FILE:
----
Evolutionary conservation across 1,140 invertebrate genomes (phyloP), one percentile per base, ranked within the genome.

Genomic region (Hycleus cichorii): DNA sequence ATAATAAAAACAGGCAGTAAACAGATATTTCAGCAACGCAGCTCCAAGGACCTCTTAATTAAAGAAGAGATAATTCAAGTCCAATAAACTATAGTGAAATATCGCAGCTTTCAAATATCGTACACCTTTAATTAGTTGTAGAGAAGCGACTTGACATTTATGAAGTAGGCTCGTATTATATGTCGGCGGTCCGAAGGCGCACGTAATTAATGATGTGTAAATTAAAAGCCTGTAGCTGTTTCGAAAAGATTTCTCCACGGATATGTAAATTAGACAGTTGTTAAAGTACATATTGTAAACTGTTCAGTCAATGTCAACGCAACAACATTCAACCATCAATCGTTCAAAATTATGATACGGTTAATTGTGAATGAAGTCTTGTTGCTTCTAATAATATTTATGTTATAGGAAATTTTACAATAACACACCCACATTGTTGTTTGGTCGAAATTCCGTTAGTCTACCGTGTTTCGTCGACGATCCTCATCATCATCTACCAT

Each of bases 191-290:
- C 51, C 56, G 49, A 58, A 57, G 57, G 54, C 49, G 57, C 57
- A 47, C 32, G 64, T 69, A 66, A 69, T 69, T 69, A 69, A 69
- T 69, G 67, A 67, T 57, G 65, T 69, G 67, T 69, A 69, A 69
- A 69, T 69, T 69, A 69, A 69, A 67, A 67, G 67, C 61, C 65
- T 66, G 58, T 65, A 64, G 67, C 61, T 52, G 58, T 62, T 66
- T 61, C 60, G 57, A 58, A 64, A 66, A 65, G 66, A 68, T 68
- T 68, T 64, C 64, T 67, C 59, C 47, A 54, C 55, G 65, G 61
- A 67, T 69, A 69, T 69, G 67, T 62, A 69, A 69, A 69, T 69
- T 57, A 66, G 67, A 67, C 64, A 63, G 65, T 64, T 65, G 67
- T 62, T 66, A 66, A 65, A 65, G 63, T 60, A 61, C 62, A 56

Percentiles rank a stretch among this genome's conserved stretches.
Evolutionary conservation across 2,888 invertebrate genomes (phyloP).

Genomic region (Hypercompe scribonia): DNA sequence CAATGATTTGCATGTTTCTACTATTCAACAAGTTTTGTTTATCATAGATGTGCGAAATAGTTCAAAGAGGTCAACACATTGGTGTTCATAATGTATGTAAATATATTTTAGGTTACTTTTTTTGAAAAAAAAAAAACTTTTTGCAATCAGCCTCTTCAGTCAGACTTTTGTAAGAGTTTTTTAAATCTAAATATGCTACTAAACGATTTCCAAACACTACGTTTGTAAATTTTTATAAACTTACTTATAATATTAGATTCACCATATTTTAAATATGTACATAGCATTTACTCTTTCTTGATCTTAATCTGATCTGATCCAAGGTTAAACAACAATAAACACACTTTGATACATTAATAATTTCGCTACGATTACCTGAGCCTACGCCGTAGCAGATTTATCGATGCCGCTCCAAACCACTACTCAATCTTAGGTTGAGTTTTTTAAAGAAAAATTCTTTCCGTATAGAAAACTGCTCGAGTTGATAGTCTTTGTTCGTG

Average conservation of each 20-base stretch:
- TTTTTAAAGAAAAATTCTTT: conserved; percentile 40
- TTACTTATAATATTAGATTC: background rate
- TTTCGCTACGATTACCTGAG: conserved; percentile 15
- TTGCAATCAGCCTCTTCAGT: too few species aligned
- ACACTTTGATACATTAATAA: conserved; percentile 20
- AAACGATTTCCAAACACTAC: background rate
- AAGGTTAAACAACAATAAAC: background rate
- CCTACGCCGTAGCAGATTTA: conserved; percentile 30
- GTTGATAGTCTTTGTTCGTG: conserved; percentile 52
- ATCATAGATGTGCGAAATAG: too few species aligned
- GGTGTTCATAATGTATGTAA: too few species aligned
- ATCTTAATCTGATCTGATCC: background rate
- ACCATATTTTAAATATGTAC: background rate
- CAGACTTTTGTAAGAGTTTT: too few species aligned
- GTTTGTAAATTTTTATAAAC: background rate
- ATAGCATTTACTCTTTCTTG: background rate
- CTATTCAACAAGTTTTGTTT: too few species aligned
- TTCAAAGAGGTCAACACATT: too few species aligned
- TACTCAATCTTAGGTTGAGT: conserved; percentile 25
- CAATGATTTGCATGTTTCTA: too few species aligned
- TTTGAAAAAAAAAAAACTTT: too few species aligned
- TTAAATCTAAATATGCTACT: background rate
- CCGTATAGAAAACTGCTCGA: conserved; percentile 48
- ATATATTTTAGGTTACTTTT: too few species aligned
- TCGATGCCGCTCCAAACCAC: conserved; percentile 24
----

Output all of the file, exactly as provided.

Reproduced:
Evolutionary conservation across 1,140 invertebrate genomes (phyloP), one percentile per base, ranked within the genome.

Genomic region (Hycleus cichorii): DNA sequence ATAATAAAAACAGGCAGTAAACAGATATTTCAGCAACGCAGCTCCAAGGACCTCTTAATTAAAGAAGAGATAATTCAAGTCCAATAAACTATAGTGAAATATCGCAGCTTTCAAATATCGTACACCTTTAATTAGTTGTAGAGAAGCGACTTGACATTTATGAAGTAGGCTCGTATTATATGTCGGCGGTCCGAAGGCGCACGTAATTAATGATGTGTAAATTAAAAGCCTGTAGCTGTTTCGAAAAGATTTCTCCACGGATATGTAAATTAGACAGTTGTTAAAGTACATATTGTAAACTGTTCAGTCAATGTCAACGCAACAACATTCAACCATCAATCGTTCAAAATTATGATACGGTTAATTGTGAATGAAGTCTTGTTGCTTCTAATAATATTTATGTTATAGGAAATTTTACAATAACACACCCACATTGTTGTTTGGTCGAAATTCCGTTAGTCTACCGTGTTTCGTCGACGATCCTCATCATCATCTACCAT

Each of bases 191-290:
- C 51, C 56, G 49, A 58, A 57, G 57, G 54, C 49, G 57, C 57
- A 47, C 32, G 64, T 69, A 66, A 69, T 69, T 69, A 69, A 69
- T 69, G 67, A 67, T 57, G 65, T 69, G 67, T 69, A 69, A 69
- A 69, T 69, T 69, A 69, A 69, A 67, A 67, G 67, C 61, C 65
- T 66, G 58, T 65, A 64, G 67, C 61, T 52, G 58, T 62, T 66
- T 61, C 60, G 57, A 58, A 64, A 66, A 65, G 66, A 68, T 68
- T 68, T 64, C 64, T 67, C 59, C 47, A 54, C 55, G 65, G 61
- A 67, T 69, A 69, T 69, G 67, T 62, A 69, A 69, A 69, T 69
- T 57, A 66, G 67, A 67, C 64, A 63, G 65, T 64, T 65, G 67
- T 62, T 66, A 66, A 65, A 65, G 63, T 60, A 61, C 62, A 56

Percentiles rank a stretch among this genome's conserved stretches.
Evolutionary conservation across 2,888 invertebrate genomes (phyloP).

Genomic region (Hypercompe scribonia): DNA sequence CAATGATTTGCATGTTTCTACTATTCAACAAGTTTTGTTTATCATAGATGTGCGAAATAGTTCAAAGAGGTCAACACATTGGTGTTCATAATGTATGTAAATATATTTTAGGTTACTTTTTTTGAAAAAAAAAAAACTTTTTGCAATCAGCCTCTTCAGTCAGACTTTTGTAAGAGTTTTTTAAATCTAAATATGCTACTAAACGATTTCCAAACACTACGTTTGTAAATTTTTATAAACTTACTTATAATATTAGATTCACCATATTTTAAATATGTACATAGCATTTACTCTTTCTTGATCTTAATCTGATCTGATCCAAGGTTAAACAACAATAAACACACTTTGATACATTAATAATTTCGCTACGATTACCTGAGCCTACGCCGTAGCAGATTTATCGATGCCGCTCCAAACCACTACTCAATCTTAGGTTGAGTTTTTTAAAGAAAAATTCTTTCCGTATAGAAAACTGCTCGAGTTGATAGTCTTTGTTCGTG

Average conservation of each 20-base stretch:
- TTTTTAAAGAAAAATTCTTT: conserved; percentile 40
- TTACTTATAATATTAGATTC: background rate
- TTTCGCTACGATTACCTGAG: conserved; percentile 15
- TTGCAATCAGCCTCTTCAGT: too few species aligned
- ACACTTTGATACATTAATAA: conserved; percentile 20
- AAACGATTTCCAAACACTAC: background rate
- AAGGTTAAACAACAATAAAC: background rate
- CCTACGCCGTAGCAGATTTA: conserved; percentile 30
- GTTGATAGTCTTTGTTCGTG: conserved; percentile 52
- ATCATAGATGTGCGAAATAG: too few species aligned
- GGTGTTCATAATGTATGTAA: too few species aligned
- ATCTTAATCTGATCTGATCC: background rate
- ACCATATTTTAAATATGTAC: background rate
- CAGACTTTTGTAAGAGTTTT: too few species aligned
- GTTTGTAAATTTTTATAAAC: background rate
- ATAGCATTTACTCTTTCTTG: background rate
- CTATTCAACAAGTTTTGTTT: too few species aligned
- TTCAAAGAGGTCAACACATT: too few species aligned
- TACTCAATCTTAGGTTGAGT: conserved; percentile 25
- CAATGATTTGCATGTTTCTA: too few species aligned
- TTTGAAAAAAAAAAAACTTT: too few species aligned
- TTAAATCTAAATATGCTACT: background rate
- CCGTATAGAAAACTGCTCGA: conserved; percentile 48
- ATATATTTTAGGTTACTTTT: too few species aligned
- TCGATGCCGCTCCAAACCAC: conserved; percentile 24